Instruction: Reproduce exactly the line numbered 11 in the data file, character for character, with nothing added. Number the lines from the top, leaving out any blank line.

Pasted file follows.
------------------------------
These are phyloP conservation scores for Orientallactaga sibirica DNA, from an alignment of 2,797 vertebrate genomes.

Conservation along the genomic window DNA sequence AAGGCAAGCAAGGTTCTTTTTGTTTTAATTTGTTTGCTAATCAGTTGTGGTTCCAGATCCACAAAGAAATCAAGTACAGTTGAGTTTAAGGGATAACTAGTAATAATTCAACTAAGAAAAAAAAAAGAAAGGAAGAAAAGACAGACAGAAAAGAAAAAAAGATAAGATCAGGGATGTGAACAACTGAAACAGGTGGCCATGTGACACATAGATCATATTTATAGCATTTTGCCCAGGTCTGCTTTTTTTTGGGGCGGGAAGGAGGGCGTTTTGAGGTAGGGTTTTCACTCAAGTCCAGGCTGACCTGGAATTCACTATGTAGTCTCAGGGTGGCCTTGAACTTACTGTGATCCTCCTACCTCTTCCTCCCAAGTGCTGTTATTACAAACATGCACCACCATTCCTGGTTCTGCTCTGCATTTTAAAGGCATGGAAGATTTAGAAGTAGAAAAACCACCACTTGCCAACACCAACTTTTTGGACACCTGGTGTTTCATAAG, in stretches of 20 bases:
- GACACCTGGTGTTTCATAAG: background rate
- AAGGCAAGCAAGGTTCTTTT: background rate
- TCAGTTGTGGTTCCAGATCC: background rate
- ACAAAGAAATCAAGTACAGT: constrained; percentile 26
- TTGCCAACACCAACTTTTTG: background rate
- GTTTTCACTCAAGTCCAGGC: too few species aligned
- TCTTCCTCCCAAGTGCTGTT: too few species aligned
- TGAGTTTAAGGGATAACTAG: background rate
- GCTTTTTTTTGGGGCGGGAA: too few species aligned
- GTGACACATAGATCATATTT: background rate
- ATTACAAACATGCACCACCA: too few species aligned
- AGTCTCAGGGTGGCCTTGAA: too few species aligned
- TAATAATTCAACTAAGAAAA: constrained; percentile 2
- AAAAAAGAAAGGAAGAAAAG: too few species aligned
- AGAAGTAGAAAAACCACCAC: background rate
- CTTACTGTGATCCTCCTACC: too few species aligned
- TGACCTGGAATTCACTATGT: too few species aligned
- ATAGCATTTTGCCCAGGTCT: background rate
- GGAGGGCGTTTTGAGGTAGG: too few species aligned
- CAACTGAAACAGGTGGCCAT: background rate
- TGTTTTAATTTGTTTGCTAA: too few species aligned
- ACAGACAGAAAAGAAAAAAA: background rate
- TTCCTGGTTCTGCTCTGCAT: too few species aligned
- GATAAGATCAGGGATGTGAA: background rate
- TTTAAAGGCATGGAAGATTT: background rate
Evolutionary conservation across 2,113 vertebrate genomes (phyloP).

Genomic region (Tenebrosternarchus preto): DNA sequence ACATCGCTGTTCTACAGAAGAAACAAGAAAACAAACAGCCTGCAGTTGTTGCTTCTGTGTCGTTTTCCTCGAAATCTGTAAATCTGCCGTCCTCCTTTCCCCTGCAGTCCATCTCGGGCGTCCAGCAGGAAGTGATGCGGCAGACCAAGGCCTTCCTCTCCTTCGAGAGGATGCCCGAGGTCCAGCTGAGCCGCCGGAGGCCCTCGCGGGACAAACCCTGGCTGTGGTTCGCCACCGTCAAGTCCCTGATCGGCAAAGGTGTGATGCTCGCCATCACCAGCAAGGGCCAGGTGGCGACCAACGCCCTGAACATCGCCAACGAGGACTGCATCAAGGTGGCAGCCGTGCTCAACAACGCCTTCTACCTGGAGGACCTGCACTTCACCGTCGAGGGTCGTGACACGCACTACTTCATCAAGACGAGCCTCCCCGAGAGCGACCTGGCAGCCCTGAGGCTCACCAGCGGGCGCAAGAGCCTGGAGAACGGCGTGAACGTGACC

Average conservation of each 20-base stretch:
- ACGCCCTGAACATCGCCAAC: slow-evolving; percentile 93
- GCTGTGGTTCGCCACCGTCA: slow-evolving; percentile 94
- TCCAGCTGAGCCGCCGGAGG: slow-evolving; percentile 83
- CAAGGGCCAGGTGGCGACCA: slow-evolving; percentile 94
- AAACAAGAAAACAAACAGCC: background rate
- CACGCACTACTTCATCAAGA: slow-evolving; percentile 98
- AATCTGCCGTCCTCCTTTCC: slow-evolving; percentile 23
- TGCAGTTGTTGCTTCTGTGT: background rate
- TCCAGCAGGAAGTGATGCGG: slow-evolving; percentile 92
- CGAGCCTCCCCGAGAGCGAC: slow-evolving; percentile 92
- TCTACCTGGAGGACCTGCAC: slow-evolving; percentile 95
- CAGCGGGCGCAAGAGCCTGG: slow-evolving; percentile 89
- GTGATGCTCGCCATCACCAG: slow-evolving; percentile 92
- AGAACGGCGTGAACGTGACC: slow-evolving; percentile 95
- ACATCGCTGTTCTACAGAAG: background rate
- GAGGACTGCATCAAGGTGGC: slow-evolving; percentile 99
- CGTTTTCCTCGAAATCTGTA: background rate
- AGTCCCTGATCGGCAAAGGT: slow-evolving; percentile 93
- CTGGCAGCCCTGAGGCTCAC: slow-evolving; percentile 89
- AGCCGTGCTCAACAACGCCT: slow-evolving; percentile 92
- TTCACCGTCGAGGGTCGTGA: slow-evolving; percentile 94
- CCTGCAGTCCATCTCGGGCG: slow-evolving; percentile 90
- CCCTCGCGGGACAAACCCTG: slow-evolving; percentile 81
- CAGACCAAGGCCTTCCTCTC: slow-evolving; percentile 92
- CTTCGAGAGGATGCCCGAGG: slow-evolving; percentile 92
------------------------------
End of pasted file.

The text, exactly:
- GCTTTTTTTTGGGGCGGGAA: too few species aligned